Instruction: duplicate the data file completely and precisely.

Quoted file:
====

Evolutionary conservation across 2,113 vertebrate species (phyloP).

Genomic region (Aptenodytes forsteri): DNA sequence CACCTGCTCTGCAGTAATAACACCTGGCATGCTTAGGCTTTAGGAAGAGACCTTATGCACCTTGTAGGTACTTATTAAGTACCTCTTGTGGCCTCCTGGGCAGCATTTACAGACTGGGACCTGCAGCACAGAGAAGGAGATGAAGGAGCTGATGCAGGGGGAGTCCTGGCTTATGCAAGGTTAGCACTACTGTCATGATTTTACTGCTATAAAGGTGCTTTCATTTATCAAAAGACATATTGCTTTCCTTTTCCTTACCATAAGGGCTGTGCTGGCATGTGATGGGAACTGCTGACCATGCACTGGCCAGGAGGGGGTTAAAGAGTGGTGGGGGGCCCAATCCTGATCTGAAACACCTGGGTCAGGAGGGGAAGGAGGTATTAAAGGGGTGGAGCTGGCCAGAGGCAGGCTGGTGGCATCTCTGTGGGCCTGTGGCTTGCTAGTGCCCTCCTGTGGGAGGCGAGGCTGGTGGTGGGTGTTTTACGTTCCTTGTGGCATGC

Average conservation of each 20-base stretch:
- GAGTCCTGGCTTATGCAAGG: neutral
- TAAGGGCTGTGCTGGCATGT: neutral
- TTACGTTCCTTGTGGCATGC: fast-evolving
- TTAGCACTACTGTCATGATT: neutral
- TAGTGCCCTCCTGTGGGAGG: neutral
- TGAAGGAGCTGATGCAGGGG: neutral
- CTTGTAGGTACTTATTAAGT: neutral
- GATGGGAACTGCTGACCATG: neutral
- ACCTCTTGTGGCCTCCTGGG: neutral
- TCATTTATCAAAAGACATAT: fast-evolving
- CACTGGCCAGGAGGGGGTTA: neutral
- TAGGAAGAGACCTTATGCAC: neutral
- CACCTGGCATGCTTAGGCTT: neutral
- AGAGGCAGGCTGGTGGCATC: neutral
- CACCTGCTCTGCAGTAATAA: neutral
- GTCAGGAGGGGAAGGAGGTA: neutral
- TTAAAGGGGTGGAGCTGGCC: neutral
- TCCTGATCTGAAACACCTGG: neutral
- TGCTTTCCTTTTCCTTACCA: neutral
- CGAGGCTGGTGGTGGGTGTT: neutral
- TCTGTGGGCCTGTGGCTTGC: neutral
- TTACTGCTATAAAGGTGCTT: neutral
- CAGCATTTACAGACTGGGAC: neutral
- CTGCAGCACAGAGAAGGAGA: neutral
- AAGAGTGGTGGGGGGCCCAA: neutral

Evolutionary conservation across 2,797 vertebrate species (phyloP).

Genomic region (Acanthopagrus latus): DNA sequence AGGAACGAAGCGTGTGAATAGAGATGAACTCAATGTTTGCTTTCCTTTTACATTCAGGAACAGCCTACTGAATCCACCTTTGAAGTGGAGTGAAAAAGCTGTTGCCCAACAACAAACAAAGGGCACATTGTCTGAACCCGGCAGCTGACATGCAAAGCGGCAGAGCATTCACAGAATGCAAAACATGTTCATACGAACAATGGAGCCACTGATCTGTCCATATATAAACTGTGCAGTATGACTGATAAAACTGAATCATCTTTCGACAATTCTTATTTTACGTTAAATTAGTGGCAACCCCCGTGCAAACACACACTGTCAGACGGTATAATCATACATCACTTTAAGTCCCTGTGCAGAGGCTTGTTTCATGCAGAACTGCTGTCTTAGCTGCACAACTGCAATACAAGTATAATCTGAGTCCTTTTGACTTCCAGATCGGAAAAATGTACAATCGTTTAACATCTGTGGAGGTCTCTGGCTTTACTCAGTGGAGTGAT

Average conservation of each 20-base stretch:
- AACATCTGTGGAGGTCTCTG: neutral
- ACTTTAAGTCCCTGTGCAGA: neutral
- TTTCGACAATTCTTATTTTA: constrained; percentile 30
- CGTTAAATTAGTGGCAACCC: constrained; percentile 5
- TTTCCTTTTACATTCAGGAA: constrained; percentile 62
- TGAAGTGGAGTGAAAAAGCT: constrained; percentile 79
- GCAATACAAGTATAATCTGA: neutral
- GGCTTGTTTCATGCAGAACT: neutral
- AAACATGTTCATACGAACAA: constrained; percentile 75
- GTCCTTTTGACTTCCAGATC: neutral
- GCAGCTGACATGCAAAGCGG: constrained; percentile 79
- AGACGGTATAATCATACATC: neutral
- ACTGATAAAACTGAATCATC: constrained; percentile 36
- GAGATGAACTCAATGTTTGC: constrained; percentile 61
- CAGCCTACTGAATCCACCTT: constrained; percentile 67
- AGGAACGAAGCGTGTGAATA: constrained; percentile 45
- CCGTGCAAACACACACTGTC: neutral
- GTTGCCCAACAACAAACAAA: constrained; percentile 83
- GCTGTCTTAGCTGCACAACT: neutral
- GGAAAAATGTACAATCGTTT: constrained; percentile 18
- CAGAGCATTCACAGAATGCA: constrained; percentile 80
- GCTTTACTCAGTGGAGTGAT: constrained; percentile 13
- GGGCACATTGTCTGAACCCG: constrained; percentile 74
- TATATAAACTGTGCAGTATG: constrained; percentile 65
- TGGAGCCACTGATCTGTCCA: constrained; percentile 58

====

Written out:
Evolutionary conservation across 2,113 vertebrate species (phyloP).

Genomic region (Aptenodytes forsteri): DNA sequence CACCTGCTCTGCAGTAATAACACCTGGCATGCTTAGGCTTTAGGAAGAGACCTTATGCACCTTGTAGGTACTTATTAAGTACCTCTTGTGGCCTCCTGGGCAGCATTTACAGACTGGGACCTGCAGCACAGAGAAGGAGATGAAGGAGCTGATGCAGGGGGAGTCCTGGCTTATGCAAGGTTAGCACTACTGTCATGATTTTACTGCTATAAAGGTGCTTTCATTTATCAAAAGACATATTGCTTTCCTTTTCCTTACCATAAGGGCTGTGCTGGCATGTGATGGGAACTGCTGACCATGCACTGGCCAGGAGGGGGTTAAAGAGTGGTGGGGGGCCCAATCCTGATCTGAAACACCTGGGTCAGGAGGGGAAGGAGGTATTAAAGGGGTGGAGCTGGCCAGAGGCAGGCTGGTGGCATCTCTGTGGGCCTGTGGCTTGCTAGTGCCCTCCTGTGGGAGGCGAGGCTGGTGGTGGGTGTTTTACGTTCCTTGTGGCATGC

Average conservation of each 20-base stretch:
- GAGTCCTGGCTTATGCAAGG: neutral
- TAAGGGCTGTGCTGGCATGT: neutral
- TTACGTTCCTTGTGGCATGC: fast-evolving
- TTAGCACTACTGTCATGATT: neutral
- TAGTGCCCTCCTGTGGGAGG: neutral
- TGAAGGAGCTGATGCAGGGG: neutral
- CTTGTAGGTACTTATTAAGT: neutral
- GATGGGAACTGCTGACCATG: neutral
- ACCTCTTGTGGCCTCCTGGG: neutral
- TCATTTATCAAAAGACATAT: fast-evolving
- CACTGGCCAGGAGGGGGTTA: neutral
- TAGGAAGAGACCTTATGCAC: neutral
- CACCTGGCATGCTTAGGCTT: neutral
- AGAGGCAGGCTGGTGGCATC: neutral
- CACCTGCTCTGCAGTAATAA: neutral
- GTCAGGAGGGGAAGGAGGTA: neutral
- TTAAAGGGGTGGAGCTGGCC: neutral
- TCCTGATCTGAAACACCTGG: neutral
- TGCTTTCCTTTTCCTTACCA: neutral
- CGAGGCTGGTGGTGGGTGTT: neutral
- TCTGTGGGCCTGTGGCTTGC: neutral
- TTACTGCTATAAAGGTGCTT: neutral
- CAGCATTTACAGACTGGGAC: neutral
- CTGCAGCACAGAGAAGGAGA: neutral
- AAGAGTGGTGGGGGGCCCAA: neutral

Evolutionary conservation across 2,797 vertebrate species (phyloP).

Genomic region (Acanthopagrus latus): DNA sequence AGGAACGAAGCGTGTGAATAGAGATGAACTCAATGTTTGCTTTCCTTTTACATTCAGGAACAGCCTACTGAATCCACCTTTGAAGTGGAGTGAAAAAGCTGTTGCCCAACAACAAACAAAGGGCACATTGTCTGAACCCGGCAGCTGACATGCAAAGCGGCAGAGCATTCACAGAATGCAAAACATGTTCATACGAACAATGGAGCCACTGATCTGTCCATATATAAACTGTGCAGTATGACTGATAAAACTGAATCATCTTTCGACAATTCTTATTTTACGTTAAATTAGTGGCAACCCCCGTGCAAACACACACTGTCAGACGGTATAATCATACATCACTTTAAGTCCCTGTGCAGAGGCTTGTTTCATGCAGAACTGCTGTCTTAGCTGCACAACTGCAATACAAGTATAATCTGAGTCCTTTTGACTTCCAGATCGGAAAAATGTACAATCGTTTAACATCTGTGGAGGTCTCTGGCTTTACTCAGTGGAGTGAT

Average conservation of each 20-base stretch:
- AACATCTGTGGAGGTCTCTG: neutral
- ACTTTAAGTCCCTGTGCAGA: neutral
- TTTCGACAATTCTTATTTTA: constrained; percentile 30
- CGTTAAATTAGTGGCAACCC: constrained; percentile 5
- TTTCCTTTTACATTCAGGAA: constrained; percentile 62
- TGAAGTGGAGTGAAAAAGCT: constrained; percentile 79
- GCAATACAAGTATAATCTGA: neutral
- GGCTTGTTTCATGCAGAACT: neutral
- AAACATGTTCATACGAACAA: constrained; percentile 75
- GTCCTTTTGACTTCCAGATC: neutral
- GCAGCTGACATGCAAAGCGG: constrained; percentile 79
- AGACGGTATAATCATACATC: neutral
- ACTGATAAAACTGAATCATC: constrained; percentile 36
- GAGATGAACTCAATGTTTGC: constrained; percentile 61
- CAGCCTACTGAATCCACCTT: constrained; percentile 67
- AGGAACGAAGCGTGTGAATA: constrained; percentile 45
- CCGTGCAAACACACACTGTC: neutral
- GTTGCCCAACAACAAACAAA: constrained; percentile 83
- GCTGTCTTAGCTGCACAACT: neutral
- GGAAAAATGTACAATCGTTT: constrained; percentile 18
- CAGAGCATTCACAGAATGCA: constrained; percentile 80
- GCTTTACTCAGTGGAGTGAT: constrained; percentile 13
- GGGCACATTGTCTGAACCCG: constrained; percentile 74
- TATATAAACTGTGCAGTATG: constrained; percentile 65
- TGGAGCCACTGATCTGTCCA: constrained; percentile 58